Our brand purpose evolved from being the best to trying our best: offering--with inspiration, information and instruction, and, most important, understanding--all the things people need to make a house a home. And to do so as the very best neighbor would: kindly, generously, and, if not always perfectly, with good intentions. I asked the producers and editors and writers and contractors on TOH to think of themselves as the homeowner, to understand what the homeowner wanted and why. That became the lens through which we looked at everything we did.
We were fortunate to have chosen that lens, because soon the country was hit by the housing collapse that led to the Great Recession. The economy was, not unlike now, in free fall. We moved from big remodels to more modest refreshes. I began writing a confessional column in which I copped to mistakes I made with my own home remodel. We launched friendlier TV and video programming, and new digital products and e-commerce and began work on a mobile phone game for people who were just obsessed with rearranging walls and furniture. We featured projects from readers, not slick designers. TOH survived the financial crisis and within two years doubled audience and profits.
About that time, a woman named Katherine Stewart wrote to me to say she felt she knew all of us after watching the show and reading the magazine for so long. She told me about the work she'd been inspired to do on her own home, or had planned to do before cancer got in the way. She sent along a framed needlepoint poem. "It certainly reflects my feelings about old houses, especially the one I have," she said. "But I think it should go where more people see it." We published her note and a photo of the poem. She thoroughly represented our new brand purpose.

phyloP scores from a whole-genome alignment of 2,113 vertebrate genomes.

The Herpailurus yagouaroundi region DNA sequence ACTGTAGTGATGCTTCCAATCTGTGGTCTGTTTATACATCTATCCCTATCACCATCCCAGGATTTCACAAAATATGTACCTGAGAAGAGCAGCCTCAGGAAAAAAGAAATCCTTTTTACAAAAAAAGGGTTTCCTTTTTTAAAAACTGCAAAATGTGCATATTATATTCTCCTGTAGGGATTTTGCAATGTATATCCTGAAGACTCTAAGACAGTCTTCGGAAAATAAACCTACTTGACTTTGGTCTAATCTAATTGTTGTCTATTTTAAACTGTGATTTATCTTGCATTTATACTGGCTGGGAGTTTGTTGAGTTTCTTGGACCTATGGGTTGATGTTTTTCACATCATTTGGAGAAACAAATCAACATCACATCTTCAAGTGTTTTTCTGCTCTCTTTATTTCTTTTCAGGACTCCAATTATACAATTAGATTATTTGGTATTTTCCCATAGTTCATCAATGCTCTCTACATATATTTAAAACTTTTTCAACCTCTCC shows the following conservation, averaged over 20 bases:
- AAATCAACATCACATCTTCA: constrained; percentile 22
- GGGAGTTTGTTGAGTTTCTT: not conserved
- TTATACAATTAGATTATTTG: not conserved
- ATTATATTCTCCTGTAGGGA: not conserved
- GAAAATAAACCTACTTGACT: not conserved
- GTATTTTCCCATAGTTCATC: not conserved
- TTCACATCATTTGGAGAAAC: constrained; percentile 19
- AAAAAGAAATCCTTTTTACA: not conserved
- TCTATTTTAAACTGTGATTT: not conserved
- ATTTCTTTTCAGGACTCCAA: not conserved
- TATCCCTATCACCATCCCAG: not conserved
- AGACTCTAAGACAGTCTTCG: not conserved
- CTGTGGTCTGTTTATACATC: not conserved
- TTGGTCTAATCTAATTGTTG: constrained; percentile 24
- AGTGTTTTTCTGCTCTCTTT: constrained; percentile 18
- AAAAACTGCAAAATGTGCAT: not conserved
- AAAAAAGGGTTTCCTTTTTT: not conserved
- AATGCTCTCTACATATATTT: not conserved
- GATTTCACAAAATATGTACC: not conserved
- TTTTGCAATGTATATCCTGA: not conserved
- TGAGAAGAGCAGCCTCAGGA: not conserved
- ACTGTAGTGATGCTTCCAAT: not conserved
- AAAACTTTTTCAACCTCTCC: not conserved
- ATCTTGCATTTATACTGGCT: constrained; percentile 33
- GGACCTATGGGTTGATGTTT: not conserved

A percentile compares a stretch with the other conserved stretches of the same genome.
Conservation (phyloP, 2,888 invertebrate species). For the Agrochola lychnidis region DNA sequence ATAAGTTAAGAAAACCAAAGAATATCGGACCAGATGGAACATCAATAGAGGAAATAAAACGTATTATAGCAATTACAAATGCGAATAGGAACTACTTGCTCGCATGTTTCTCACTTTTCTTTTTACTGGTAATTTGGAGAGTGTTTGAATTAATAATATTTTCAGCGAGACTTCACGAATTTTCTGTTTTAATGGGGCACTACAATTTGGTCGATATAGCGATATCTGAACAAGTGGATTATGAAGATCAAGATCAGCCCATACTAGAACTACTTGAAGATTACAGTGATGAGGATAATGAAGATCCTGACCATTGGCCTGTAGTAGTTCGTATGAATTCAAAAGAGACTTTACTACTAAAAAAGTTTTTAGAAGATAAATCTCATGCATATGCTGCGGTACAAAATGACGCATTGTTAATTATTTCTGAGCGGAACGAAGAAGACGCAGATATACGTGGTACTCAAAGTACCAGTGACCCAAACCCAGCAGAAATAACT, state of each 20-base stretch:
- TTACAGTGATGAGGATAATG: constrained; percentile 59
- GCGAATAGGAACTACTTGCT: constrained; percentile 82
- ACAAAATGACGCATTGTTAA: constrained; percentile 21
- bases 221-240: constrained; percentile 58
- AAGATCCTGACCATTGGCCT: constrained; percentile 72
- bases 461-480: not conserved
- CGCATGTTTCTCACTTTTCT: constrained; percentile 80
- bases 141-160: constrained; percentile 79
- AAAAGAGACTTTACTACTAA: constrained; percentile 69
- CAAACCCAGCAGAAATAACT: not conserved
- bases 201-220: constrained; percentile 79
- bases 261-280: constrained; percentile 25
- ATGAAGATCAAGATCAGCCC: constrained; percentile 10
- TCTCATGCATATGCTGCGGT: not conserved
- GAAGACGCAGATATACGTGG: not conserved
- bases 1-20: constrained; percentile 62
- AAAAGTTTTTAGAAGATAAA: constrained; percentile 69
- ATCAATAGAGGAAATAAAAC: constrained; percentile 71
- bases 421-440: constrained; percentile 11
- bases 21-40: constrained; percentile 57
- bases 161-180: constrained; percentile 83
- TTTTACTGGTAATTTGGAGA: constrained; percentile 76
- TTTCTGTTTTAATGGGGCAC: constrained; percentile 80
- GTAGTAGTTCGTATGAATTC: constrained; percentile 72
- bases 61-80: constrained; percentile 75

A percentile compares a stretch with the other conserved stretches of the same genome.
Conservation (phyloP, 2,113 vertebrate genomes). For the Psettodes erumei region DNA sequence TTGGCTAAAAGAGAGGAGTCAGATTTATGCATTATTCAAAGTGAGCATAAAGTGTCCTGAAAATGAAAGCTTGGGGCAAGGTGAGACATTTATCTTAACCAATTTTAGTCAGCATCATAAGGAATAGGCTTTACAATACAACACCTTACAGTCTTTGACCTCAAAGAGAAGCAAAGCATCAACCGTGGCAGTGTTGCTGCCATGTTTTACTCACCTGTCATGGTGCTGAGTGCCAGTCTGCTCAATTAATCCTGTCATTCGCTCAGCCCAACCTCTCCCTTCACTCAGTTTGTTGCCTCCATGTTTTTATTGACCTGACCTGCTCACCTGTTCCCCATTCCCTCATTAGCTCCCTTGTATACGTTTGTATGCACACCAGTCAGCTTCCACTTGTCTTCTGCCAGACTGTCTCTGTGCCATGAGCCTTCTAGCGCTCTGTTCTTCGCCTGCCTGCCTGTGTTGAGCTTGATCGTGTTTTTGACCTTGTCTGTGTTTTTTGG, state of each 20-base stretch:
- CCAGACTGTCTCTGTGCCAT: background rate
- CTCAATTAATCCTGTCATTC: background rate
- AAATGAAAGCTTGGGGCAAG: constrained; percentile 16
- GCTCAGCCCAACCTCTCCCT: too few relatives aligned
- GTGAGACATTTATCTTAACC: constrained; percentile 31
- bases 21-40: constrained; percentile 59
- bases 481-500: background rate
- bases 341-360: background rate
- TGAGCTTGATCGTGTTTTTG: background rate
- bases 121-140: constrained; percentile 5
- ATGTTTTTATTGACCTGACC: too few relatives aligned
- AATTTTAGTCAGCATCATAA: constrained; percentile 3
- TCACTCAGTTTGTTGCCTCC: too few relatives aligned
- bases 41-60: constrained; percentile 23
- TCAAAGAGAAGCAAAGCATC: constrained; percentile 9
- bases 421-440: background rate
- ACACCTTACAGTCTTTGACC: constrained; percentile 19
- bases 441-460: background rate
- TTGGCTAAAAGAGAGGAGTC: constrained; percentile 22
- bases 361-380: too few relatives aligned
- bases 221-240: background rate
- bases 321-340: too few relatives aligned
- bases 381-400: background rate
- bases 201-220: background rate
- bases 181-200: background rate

We got other letters, too, one from a woman telling us how we helped her have the confidence to buy and remodel her first house. Others sent pictures of renovations they did to feature in the magazine. Some told us about the memories they had watching the show with their parents and the new ones they were creating, watching with their own kids.
We had created a community that just happened to be a business. All great businesses achieve this. Maybe you have with your business. Maybe you will. I know that's what I hope Inc. continues to do.
About a year later, I received another letter. "Dear Scott," it began. "Some time ago, you published a letter from my sister Katherine." I remembered Katherine immediately, smiled, and in the very next moment had the hollowing realization that her sister's writing me meant Katherine hadn't survived her illness. The letter said that Katherine passed peacefully in her own home, as she had hoped to. Her sister went on to say that being featured in TOH was one of Katherine's proudest moments.
Mine too. When you and your team understand your brand purpose, when you know why you really exist for the consumer, what you really provide them, which might be very different from what you sell them, and when you execute on it, you have created an alchemy that binds you to people in a way no marketing tool or unique product or service can achieve by itself.
That is true whether your brand is about home or home insurance, about family or family-size portions, about DIY or CPG or any of the other multitude of types of businesses that have been founded by Inc.'s readers.
Someone, the marketing guru Seth Godin I think it was, said that to know whether you've succeeded with your business, you need to ask yourself, if we all woke up tomorrow and your business was gone, would anyone truly miss it?
It's a great question. Go ahead, ask it of yourself. When I ask myself that about This Old House, I know what Katherine and her sister would have said.